Critical Thinking and Ethics, Relatable? Even though Ethics is the study of the foundational values of a community, critical thinking and ethics are relatable to each other because, both involve the process of evaluation. When practicing good ethics, one must know which behaviors are best for themselves and others, this involves thinking critically.
In a statement by Michael Scriven and Richard Paul, “Critical thinking is the intellectually disciplined process of actively and skillfully conceptualizing, applying, analyzing, synthesizing, and/or evaluating information gathered from, or generated by, observation, experience, reflection, reasoning, or communication, as a guide to belief and action” (Critical Thinking as Defined by the National Council for Excellence in Critical Thinking, 1987). The steps within the critical thinking process are: Remembering - Can you recall the key terms facts or events? Understanding – Are you able to explain the idea in your own words? Applying – Can you use this idea to produce a desired result? Analyzing – Are you able to divide the idea into parts, groups or steps? Evaluating – Can you rate the truth, usefulness, or quality of this idea and give reasons for your rating? Creating – Can you invent something new based on this idea? (Becoming a Master Student Chpt. 1). When making ethical decisions in life, one must use the critical thinking process to evaluate which behaviors are acceptable for themselves as well as others.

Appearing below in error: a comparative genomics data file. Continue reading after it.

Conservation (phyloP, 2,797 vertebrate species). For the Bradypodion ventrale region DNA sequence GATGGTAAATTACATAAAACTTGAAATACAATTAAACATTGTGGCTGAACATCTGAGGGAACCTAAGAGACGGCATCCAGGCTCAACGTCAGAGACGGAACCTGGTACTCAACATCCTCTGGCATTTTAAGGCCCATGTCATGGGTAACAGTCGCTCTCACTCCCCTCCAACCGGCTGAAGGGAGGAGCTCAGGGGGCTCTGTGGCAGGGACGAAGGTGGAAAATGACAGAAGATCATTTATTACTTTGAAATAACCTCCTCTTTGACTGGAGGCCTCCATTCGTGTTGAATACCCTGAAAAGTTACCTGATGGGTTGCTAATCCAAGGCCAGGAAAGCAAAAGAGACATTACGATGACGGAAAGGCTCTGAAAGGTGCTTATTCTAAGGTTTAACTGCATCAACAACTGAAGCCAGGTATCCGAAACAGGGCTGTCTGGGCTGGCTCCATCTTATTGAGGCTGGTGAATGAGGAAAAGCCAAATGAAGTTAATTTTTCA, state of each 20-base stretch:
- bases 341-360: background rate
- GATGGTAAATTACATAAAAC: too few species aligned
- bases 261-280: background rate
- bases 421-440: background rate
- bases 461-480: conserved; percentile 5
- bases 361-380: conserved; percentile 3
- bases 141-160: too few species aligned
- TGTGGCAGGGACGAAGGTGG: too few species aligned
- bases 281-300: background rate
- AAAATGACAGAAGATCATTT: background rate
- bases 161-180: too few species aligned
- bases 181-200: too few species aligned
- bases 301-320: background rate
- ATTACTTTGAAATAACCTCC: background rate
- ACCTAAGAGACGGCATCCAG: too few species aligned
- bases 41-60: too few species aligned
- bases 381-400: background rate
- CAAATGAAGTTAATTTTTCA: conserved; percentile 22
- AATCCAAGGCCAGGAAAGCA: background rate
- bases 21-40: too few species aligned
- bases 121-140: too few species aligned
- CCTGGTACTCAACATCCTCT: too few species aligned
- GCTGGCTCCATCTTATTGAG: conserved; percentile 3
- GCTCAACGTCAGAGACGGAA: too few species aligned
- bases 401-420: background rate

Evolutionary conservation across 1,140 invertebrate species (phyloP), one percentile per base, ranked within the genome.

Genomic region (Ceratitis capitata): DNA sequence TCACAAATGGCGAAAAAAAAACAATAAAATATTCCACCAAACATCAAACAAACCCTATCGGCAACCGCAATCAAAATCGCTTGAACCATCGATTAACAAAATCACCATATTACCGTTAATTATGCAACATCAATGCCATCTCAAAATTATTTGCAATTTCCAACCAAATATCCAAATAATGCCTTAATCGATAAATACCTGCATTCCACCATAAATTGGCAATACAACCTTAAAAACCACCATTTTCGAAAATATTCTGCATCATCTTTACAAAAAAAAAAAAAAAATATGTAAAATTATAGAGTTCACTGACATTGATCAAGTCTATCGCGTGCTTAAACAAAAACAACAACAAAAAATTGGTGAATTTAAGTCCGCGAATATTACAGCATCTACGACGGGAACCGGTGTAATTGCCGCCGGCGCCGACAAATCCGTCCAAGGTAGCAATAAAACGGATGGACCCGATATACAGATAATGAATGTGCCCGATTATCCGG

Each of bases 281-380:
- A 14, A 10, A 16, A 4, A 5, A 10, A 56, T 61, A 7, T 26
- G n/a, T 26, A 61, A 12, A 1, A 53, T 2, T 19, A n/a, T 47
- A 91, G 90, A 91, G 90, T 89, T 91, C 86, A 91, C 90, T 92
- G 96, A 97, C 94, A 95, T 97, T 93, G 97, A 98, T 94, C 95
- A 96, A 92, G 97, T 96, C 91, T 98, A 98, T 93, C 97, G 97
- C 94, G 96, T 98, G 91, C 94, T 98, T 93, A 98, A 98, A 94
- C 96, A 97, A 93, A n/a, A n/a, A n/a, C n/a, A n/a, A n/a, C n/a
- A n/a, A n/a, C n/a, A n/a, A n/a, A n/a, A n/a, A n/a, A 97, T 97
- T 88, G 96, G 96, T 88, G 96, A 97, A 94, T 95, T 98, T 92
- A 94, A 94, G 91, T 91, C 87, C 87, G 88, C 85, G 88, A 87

In my opinion, ethics are a set of rules that everyone must follow. I believe that motive justifies the action (Ethical Lens Inventory). Even though my primary concern is to protect my individual rights, I believe that universal rules exist to apply to everyone, and that if I practice them consistently, so should everyone else (Ethical Lens Inventory). The Ethical Lens Inventory was spot on, because when I personally make decisions, I tend to think about the consequences of my actions and whether or not the consequences will be beneficial to myself and others. When thinking ethically, one must step back and